Education News This Sunday That Makes The Headlines

J.Arness

Girls who walked tall at Alliance High, A girl whose father got killed days before KCPE asks for help and Back to school: Covid, transport hitches to mar schools reopening - makes the education news today.

1. Back to school: Covid, transport hitches to mar schools reopening 

World Health Organization (WHO) and UNICEF suggest a five per cent positivity rate over a month for in-person learning, yet Kenya which should resume its schools in seven days to come has its rate circulating at 15% as of late.

Primary and Secondary schools will begin again on May 10 to cover the third term of 2020 that was disturbed by a multi month-closure because of the Covid. 

There will be a three-day mid-term break booked for June and from that point schools will close on July 16. 

Coronavirus has shown its intense force, posing apprehension and negativity. However, teachers say schools can’t lose any additional time as they are attempting to get up to speed with a missed learning period.

Nicholas Maiyo, the Kenya Parents Association chair, needs transport companies contracted and put on backup if learning is to continue in May. 

He called for limits to be set on charges so parents and guardians don’t suffer, says schools should focus on the safe transportation of students. 

“We request that the public authority mediate and guarantee transport organizations don’t use this chance to exploit guardians through excessive fares,” Maiyo said.

2. Girl whose father got killed days before KCPE asks for help

Grace Adhiambo, 14, a former student at Pandpier Primary school in the Kisumu area, sat her KCPE tests to completion after her dad Mr Jared Ouma Jabuya 47yr-old shot dead.

Her dad’s body was at Jaramogi Oginga Odinga Teaching and Referral Hospital morgue, days after a man shot him dead around there. The executioner shot two others before a horde found him. 

Cautious not to trouble her inwardly, Adhiambo’s family hung tight for her to finish the public assessment before gathering her dad’s body, which was subsequently buried in Opasi Village, Suna East Migori. 

As per Kisumu Town Chief Willis Onyuna, a man recognized as Ambrose Odero Owino, 25, from Alego Siaya County, supposedly grabbed a gun from a cop close to Kisumu Boys High School and went on a shooting binge that prompted the killing of Mr Ouma. The powerless student is requesting any well-wishers to help raise her secondary school expenses.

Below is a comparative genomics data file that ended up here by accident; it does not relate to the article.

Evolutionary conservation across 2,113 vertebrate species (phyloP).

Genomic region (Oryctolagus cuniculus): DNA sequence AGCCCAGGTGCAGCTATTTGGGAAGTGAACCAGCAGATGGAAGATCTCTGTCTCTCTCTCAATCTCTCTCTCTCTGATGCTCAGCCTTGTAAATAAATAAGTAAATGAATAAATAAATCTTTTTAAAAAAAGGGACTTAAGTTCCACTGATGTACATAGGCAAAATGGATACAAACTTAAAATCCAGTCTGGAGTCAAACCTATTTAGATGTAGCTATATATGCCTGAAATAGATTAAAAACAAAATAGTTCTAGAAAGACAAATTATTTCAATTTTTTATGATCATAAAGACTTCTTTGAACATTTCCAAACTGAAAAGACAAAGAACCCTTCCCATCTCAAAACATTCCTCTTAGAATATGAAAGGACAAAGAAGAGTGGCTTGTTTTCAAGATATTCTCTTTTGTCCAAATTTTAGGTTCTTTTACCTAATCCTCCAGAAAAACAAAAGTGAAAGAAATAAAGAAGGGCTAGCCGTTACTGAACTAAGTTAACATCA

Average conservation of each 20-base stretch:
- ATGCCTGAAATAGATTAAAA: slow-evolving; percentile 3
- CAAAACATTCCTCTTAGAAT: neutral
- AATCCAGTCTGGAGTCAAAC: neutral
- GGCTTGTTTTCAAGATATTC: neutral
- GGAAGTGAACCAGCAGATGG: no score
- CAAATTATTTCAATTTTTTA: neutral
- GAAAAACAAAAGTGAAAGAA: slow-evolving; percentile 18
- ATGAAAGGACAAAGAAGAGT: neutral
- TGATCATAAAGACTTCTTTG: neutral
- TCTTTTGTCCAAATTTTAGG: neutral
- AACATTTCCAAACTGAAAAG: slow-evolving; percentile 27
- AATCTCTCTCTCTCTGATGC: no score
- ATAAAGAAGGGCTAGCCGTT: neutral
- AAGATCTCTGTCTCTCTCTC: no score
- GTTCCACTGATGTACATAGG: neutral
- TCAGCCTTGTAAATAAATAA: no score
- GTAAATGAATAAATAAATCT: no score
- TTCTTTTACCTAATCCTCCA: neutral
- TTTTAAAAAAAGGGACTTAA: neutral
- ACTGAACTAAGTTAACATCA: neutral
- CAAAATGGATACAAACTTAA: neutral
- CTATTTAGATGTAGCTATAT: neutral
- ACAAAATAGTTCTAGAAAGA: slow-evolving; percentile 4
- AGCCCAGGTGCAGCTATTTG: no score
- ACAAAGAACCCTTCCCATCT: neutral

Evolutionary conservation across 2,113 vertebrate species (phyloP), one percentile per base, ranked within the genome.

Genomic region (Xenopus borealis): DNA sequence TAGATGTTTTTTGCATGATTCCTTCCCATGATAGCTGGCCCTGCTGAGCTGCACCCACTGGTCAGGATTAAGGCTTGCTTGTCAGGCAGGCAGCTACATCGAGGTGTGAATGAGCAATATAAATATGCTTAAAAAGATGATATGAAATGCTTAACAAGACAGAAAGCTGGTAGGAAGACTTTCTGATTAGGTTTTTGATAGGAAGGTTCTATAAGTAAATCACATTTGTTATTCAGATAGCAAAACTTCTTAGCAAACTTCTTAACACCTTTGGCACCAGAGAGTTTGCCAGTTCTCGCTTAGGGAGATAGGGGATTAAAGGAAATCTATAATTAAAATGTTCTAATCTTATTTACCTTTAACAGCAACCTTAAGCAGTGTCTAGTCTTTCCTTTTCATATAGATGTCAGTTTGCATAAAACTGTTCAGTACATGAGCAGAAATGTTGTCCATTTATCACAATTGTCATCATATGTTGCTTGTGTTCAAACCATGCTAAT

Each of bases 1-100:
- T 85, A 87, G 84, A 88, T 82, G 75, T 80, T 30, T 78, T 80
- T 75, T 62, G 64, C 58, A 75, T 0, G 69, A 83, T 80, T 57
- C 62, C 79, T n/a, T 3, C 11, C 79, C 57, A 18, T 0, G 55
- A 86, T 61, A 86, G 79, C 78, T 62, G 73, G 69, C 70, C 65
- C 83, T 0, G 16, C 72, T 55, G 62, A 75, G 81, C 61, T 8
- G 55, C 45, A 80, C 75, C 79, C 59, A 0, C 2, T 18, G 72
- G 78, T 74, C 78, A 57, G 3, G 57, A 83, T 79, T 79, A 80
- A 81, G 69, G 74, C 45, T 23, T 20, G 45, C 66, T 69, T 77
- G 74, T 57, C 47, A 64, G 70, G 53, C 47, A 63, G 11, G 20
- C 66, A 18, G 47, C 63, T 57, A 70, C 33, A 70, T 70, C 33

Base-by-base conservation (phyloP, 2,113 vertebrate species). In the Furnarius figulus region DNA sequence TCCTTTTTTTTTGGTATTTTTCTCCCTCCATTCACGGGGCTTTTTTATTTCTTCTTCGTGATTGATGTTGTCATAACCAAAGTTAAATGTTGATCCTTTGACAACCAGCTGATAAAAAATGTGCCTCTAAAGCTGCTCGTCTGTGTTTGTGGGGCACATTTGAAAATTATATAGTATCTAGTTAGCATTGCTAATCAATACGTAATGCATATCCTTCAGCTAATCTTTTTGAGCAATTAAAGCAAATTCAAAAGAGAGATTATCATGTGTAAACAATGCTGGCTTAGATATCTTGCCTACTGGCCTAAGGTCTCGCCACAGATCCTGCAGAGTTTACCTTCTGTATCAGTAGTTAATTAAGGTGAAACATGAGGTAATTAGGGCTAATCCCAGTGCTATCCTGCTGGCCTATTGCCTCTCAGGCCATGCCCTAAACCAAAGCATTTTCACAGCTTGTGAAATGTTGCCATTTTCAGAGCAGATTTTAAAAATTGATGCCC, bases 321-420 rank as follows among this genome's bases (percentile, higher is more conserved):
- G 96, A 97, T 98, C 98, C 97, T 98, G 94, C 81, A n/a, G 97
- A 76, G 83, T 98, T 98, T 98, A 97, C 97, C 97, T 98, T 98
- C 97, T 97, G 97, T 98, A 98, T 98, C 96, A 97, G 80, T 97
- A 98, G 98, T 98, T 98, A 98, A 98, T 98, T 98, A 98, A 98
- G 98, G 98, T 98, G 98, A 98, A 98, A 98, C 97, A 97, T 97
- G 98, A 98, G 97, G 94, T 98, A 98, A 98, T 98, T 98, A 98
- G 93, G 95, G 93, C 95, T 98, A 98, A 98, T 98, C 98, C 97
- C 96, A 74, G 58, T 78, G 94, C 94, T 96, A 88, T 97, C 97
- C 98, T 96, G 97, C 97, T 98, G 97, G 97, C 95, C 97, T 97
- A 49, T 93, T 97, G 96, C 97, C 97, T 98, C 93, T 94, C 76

3. The girls who walked tall at Alliance High

At the point when formal education was presented by British colonialists in the mid-twentieth century, there were no secondary schools for a girl-child. So when 17 young ladies outflanked young men, they had to be enrolled in the best boys’ school before they could set comparative institutions up for them. This is as per Kamau Ngotho, an author at The Standard.

Ngotho says the British had at first proposed for education to stay at the introductory level where Africans could figure out how to talk a sprinkling of English and do basic algebra-based math even as they filled in as farmhands and vendors in European ranches.

However, he says “white Christian missionaries thought differently and built secondary schools for Africans, and open the way for them to pursue further education abroad.” - and this is how Alliance High School started, established by a consortium of Protestant Churches. As the creator specifies, Alliance High was a school for the best performers from each side of the country. Other than schooling, the organization proposed to make a pool of Africans who would take over, if; They liberated the country from British rule. In reality, the fantasy later worked out as expected when at Independence, nine of the 15-member Cabinet were Alliance graduated class.

“Attitudes change with time and education for the girl child gradually became a reality. The same alliance of churches–the Christian Schools and Missions–that had established Alliance High led the charge by opening girls’ primary schools at Kikuyu, Kabete and Kamandura in Kiambu. These were soon followed by Weithaga in Murang’a, Tumutumu in Nyeri, and Chogoria in Meru.” part of the article reads.

He says there were still no secondary schools for young ladies and this exemplified hazardous when Zibia Wangari from Kikuyu School and Lois Njeri from Weithaga School topped the public assessments in 1937. 

So what happened? A choice was at long last arrived at that they ought not to be oppressed because of their sex and would be admitted at the lone school saved for the best performance, Alliance High it was.

“So the class of 1938 had two students in a boys-only institution. The school had no contingency plan to handle this novel situation, so the managers built a dormitory for the girls and employed a director of nursing to take care of them.” the article reads. Each subsequent year, at least a young lady would join Alliance High school until 1951 when Alliance Girls High School was completely established.Young ladies kept on shining, declining to be threatened by their male counterparts. Among the young ladies was Joan Wambui, class of 1944-47 who continued to Makerere University In Uganda, graduated as a teacher and returned to Kenya to turn into the first madam principal at Alliance Girls High School.

Mrs Margaret Wambui, the eldest little girl of President Jomo Kenyatta, who later became the Nairobi Mayor, additionally learned at Alliance High. She was student number 1000.

J.Arness kenya_public@operanewshub.com